FREMONT -- People suffering from life-threatening diseases often are faced with a nightmarish race against the clock, and Kevin Ching is stuck in such a heart-wrenching scenario. The Fremont man has been diagnosed with leukemia and needs a bone-marrow transplant soon. But the shortage of Asian donors makes his search even more problematic: Such matches usually come from people of the same ethnicity.
Ching, 37, was born in Taiwan and his bone marrow donor likely would be of Chinese or Asian descent. If he doesn't find a match soon, doctors have told him he may not live long past his 40th birthday.
"They haven't said when exactly it will be too late," he said. "But there will be a time at some point when it won't look too good for me."
Ching, a software engineer, is married and his wife, Ying, is pregnant with their second daughter. Their first child, Dawna, is 16 months old.
After a lingering cough prompted him to visit the doctor, he was diagnosed in June with chronic myelogenous leukemia. Treatment began immediately with medicine and chemotherapy, while he spent seven weeks in the hospital, he said. During that time, he researched the disease, and came to the dark realization that, without a cure, his daughters likely would grow up without a father and his wife would become a single mother.
"I had time to imagine what would happen if it all doesn't work out," he said. "A lot of stuff has been going through my mind and I've been dealing with emotions."
Ching said he is keeping a positive attitude and remembering that if his fight against the disease is a successful one, the victories will be small and won incrementally. He is getting assistance from the Asian American Donor Program, a nonprofit group devoted to boosting the number of medical donors for Asian patients. Currently, just 7 percent of the nation's 10.5 million registrants are of Asian or South Asian descent.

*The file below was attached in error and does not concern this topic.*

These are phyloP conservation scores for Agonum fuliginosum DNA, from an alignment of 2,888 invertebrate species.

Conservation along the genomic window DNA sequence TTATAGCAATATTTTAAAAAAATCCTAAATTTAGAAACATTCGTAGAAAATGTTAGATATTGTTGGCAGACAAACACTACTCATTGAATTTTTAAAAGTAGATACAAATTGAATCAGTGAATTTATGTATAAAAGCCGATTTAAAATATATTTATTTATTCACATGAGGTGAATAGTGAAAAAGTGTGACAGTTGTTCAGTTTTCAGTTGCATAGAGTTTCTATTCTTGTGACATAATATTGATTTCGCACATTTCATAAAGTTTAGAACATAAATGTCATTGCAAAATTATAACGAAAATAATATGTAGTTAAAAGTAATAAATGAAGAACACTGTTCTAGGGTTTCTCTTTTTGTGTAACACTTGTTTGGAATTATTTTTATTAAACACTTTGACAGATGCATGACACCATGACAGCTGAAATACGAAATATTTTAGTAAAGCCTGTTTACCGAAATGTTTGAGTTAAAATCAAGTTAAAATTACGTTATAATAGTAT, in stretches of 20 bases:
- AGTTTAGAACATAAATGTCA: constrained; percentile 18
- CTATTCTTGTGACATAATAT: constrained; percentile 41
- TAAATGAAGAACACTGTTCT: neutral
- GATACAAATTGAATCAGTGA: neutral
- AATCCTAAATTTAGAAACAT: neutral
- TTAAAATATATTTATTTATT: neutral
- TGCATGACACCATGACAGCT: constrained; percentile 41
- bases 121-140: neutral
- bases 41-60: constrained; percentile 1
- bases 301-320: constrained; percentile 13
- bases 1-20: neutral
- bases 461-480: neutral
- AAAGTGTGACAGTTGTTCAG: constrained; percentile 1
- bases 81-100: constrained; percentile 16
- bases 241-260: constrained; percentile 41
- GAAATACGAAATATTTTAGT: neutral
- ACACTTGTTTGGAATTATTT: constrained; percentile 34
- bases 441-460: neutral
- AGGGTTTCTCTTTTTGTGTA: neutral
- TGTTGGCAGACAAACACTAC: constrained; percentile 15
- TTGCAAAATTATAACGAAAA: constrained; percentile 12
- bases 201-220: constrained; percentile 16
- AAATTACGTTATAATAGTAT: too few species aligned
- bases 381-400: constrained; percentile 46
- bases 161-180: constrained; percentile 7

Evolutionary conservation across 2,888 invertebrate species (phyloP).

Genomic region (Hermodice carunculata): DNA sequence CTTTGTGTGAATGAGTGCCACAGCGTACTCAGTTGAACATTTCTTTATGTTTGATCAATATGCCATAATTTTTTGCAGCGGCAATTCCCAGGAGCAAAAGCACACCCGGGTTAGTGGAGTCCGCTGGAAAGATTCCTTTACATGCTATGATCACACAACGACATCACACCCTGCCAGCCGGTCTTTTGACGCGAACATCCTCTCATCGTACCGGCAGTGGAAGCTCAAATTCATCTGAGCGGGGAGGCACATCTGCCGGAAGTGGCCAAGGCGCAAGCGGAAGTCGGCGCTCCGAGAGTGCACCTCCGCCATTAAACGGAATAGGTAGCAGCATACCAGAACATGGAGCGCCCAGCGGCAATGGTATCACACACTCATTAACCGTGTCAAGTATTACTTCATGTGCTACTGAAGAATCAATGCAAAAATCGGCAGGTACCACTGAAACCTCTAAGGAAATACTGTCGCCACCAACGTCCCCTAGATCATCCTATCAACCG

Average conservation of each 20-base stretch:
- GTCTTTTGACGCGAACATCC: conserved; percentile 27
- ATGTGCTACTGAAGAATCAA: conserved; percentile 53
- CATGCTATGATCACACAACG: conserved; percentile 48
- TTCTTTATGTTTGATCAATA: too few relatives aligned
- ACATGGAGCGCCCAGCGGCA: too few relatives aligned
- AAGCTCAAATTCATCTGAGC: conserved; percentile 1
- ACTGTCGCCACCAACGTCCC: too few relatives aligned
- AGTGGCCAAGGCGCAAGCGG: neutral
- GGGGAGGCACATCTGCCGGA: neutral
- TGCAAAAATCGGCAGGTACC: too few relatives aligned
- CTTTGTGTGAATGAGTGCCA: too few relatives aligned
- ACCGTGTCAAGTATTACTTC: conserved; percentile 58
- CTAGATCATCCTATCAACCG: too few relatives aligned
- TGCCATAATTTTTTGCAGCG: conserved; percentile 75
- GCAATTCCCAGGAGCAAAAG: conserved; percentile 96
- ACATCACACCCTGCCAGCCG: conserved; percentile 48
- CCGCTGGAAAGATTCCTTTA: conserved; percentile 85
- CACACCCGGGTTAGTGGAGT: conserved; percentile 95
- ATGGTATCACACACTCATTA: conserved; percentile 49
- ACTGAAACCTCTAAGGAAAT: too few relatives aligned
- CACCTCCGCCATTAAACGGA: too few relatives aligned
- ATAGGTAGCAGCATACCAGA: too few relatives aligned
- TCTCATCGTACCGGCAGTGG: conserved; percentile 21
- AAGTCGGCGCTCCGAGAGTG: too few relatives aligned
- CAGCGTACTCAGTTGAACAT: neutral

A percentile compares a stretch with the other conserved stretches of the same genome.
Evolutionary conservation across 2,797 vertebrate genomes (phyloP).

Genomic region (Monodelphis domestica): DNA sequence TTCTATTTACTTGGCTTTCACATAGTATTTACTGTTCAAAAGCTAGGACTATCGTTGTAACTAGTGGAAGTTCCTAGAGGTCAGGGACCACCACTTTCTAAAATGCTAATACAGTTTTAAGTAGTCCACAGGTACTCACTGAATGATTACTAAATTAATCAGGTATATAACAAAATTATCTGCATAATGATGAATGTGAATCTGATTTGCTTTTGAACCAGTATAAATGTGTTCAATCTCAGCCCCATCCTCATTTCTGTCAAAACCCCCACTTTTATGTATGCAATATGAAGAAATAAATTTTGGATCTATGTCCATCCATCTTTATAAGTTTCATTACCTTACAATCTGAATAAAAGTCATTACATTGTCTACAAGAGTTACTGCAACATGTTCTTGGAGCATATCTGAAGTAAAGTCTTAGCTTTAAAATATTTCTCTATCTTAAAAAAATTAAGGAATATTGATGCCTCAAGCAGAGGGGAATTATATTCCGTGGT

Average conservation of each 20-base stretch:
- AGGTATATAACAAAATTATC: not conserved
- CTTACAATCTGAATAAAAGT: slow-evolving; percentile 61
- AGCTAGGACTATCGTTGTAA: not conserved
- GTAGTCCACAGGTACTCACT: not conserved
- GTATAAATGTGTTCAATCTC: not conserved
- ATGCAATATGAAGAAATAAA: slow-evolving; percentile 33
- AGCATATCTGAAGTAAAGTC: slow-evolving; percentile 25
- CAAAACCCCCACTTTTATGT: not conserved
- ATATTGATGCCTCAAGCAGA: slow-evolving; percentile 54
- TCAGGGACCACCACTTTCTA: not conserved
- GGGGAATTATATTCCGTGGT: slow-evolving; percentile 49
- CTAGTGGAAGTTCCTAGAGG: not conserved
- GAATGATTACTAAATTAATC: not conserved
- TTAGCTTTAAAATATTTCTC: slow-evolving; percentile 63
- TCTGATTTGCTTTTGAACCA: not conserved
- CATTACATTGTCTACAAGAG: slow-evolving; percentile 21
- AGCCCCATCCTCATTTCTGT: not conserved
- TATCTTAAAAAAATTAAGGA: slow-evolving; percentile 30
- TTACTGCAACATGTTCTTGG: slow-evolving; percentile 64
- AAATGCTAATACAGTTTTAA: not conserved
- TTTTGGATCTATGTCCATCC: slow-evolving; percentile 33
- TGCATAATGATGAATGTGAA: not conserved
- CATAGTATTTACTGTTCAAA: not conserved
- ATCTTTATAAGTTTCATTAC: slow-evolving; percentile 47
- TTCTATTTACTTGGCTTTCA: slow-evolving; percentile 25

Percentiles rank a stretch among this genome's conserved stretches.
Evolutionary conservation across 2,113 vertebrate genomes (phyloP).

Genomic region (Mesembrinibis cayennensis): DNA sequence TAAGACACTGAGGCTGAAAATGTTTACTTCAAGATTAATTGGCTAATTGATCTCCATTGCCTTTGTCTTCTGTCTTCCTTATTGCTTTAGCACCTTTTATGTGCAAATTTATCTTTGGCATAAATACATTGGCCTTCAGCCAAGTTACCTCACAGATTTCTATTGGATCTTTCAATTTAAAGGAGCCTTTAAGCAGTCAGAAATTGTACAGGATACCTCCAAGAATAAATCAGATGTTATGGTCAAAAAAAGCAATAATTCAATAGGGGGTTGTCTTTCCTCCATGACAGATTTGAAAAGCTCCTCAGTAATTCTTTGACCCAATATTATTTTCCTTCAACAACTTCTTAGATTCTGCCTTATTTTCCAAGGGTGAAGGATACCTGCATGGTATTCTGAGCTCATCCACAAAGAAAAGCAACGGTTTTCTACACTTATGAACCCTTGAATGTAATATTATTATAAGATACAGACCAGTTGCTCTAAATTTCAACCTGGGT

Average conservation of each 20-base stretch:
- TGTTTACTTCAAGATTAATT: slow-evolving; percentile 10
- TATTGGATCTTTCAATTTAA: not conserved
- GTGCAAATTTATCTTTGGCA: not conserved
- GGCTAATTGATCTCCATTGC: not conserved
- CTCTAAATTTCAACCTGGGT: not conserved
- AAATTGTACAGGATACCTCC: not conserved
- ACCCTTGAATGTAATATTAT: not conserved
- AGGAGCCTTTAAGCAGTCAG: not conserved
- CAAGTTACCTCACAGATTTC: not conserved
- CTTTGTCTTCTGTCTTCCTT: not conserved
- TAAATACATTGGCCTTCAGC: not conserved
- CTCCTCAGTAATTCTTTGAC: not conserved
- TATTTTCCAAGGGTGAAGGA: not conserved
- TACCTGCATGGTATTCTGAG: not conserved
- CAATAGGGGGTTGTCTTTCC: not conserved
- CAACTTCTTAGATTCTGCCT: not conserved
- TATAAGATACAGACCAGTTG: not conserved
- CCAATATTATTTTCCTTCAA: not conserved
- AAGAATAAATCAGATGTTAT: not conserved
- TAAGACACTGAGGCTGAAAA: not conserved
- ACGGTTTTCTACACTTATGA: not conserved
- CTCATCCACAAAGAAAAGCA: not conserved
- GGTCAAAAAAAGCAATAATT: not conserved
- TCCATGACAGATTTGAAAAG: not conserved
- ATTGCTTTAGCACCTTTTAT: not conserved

Ruby Law, the Alameda-based organization's recruitment director, said the program holds donation drives throughout the Bay Area to increase the pool of registrants.
"Our mission is to help patients by educating the public and encouraging them to step up and save a life," Law said.
Registering to become a donor is free and takes less than 10 minutes, she said. Donors must be in general good health and between the ages of 18 and 44. They also are required to fill out a consent form and provide a cheek swab.
In the meantime, Ching is making plans on a full recovery, if and when his bone-marrow donor is found. "Once I find a match, I will go to Stanford for the transplant, and there's one year between that and full recovery," he said. "It's not a guaranteed cure, but we can only take one step at a time."
Contact Chris De Benedetti at 510-353-7011. Follow him at Twitter.com/cdebenedetti.
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10 a.m. to 3 p.m. Saturday
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763 Donohoe St, East Palo Alto
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11:30 a.m. to 1:30 p.m., Aug. 25
To register to be a donor, call 1-800-59-DONOR or visit www.aadp.org.